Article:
You've Got Skydiving Questions. We've Got Answers!
When it comes to skydiving, you likely have A LOT of questions. No worries – you’ve come to the right place!
Our family has been skydiving in Ohio for over 50 years. We understand skydiving, and we understand the questions and concerns that many guests experience when preparing for their first skydive.
We want you to feel comfortable and confident when you arrive for your skydive so we’ve compiled a list of our guests’ most frequently asked questions and provided answers here on our FAQ page.
We invite you to browse the questions below and should you have further questions, please contact us – we’d love to speak with you!
At Skydive Cincinnati, we offer tandem skydiving, Accelerated Free Fall classes and special lift tickets for experienced skydivers. Learn more about our competitive prices on our pricing page.
Every day is different and we do our best to mitigate wait times. However, we generally ask that you plan on spending half of your day with us (at least 4-6 hours) for the entire skydiving experience. You may want to plan to arrive 10-15 minutes early of your booking time to have time to park, use the restroom, and find where to check-in.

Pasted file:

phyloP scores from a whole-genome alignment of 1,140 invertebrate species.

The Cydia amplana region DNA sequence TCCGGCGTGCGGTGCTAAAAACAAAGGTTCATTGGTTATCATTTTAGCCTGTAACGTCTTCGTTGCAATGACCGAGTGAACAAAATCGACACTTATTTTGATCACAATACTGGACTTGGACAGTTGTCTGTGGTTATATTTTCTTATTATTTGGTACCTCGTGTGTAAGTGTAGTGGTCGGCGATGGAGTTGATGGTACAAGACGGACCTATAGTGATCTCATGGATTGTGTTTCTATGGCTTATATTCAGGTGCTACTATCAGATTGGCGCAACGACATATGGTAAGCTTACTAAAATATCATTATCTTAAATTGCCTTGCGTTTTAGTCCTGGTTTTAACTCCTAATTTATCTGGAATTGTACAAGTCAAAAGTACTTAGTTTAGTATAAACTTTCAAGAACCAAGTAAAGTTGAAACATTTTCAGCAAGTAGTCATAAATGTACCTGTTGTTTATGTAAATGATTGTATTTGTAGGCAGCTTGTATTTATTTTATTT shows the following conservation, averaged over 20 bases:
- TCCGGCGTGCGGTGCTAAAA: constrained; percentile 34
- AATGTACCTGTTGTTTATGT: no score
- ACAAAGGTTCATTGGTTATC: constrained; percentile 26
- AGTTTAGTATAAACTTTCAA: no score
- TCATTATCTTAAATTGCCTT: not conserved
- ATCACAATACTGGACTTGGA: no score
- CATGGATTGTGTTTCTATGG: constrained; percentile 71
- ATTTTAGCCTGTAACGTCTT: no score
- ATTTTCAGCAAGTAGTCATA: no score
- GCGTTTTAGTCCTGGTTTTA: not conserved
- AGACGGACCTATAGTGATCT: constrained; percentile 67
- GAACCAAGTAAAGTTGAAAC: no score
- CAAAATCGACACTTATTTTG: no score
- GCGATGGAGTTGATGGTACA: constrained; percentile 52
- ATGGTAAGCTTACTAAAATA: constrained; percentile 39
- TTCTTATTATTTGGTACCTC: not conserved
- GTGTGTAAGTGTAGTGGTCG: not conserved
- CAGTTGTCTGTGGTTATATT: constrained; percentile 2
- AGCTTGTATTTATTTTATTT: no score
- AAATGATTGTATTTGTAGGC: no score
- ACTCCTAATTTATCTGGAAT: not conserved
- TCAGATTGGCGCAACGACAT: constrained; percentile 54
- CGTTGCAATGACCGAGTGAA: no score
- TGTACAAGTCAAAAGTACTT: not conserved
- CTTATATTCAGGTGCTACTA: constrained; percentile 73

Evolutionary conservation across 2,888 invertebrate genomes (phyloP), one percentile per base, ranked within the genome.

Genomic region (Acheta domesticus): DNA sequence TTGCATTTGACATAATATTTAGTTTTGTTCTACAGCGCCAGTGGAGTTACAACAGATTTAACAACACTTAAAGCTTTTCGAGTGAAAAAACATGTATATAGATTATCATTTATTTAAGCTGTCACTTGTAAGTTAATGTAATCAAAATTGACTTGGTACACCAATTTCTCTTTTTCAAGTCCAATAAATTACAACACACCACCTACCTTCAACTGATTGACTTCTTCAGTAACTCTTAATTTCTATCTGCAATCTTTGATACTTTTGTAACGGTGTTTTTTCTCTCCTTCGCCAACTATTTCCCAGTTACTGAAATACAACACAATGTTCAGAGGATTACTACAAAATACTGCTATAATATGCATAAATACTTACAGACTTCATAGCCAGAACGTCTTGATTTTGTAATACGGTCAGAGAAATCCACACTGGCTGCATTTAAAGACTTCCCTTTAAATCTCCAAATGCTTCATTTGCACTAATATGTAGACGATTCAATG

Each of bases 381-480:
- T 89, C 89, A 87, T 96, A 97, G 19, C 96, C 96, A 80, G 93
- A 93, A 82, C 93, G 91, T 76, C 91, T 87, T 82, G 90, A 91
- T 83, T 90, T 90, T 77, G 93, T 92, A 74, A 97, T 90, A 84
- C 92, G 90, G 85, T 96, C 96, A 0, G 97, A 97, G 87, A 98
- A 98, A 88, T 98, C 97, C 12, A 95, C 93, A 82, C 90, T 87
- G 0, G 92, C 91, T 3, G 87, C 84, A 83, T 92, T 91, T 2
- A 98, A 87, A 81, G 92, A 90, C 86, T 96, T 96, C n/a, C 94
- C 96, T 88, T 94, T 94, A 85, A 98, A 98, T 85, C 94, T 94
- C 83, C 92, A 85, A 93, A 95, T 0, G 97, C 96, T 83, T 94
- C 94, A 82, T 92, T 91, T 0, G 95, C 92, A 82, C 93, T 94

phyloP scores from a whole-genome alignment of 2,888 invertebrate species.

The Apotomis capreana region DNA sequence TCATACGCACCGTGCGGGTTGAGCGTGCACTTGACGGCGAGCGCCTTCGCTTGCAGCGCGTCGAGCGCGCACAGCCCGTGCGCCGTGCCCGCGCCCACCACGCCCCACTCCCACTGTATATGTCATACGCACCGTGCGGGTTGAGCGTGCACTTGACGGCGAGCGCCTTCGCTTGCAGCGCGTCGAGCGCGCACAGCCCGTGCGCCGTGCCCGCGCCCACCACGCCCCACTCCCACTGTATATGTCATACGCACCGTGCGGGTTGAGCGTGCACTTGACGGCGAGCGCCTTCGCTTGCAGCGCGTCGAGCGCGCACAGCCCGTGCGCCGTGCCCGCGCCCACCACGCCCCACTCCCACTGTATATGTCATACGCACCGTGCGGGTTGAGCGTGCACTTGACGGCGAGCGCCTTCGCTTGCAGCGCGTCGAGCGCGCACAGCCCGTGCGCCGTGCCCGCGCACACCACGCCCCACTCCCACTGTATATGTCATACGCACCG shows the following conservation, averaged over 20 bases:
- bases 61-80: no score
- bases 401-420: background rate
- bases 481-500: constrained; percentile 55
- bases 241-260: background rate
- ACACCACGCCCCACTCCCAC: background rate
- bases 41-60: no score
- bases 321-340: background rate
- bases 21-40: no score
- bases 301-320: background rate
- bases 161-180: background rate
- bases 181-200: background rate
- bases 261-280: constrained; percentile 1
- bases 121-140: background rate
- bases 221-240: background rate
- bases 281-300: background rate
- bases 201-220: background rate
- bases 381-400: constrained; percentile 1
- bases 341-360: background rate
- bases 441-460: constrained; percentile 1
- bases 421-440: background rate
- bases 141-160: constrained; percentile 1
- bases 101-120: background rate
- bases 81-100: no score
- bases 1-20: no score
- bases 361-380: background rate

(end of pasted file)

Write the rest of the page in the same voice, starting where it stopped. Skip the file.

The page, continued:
We are located at the Red Steward Airfield in Waynesville, OH, just a short drive from both Cincinnati and Dayton, OH.
Yes, we do allow pets, however they must be leashed and supervised at all times. To ensure no incident, please leave pets that don’t play well with others at home.
We do have basic vending machines for drinks, but we do not have an on-site restaurant. Please feel free to bring food and drink to the drop zone. Please remember, no alcohol can be consumed during jump operations. This is for the safety of all and will be strictly enforced.
First-Time Skydiving Questions
No! Contact us today if you are interested in skydiving!
The differences between indoor and outdoor skydiving are pretty significant. Indoor skydiving allows people to fly in a column of wind within a controlled environment. Real skydiving involves exiting a plane from 10,000 feet and descending at speeds of 120mph in an uncontrolled environment! It’s quite the adrenaline rush!
You may be surprised to learn that a fear of heights is actually quite common amongst skydivers. So, how in the world do they get past it? Well, there’s no magic word or snake oil cure. The fact is that not all heights are created equal.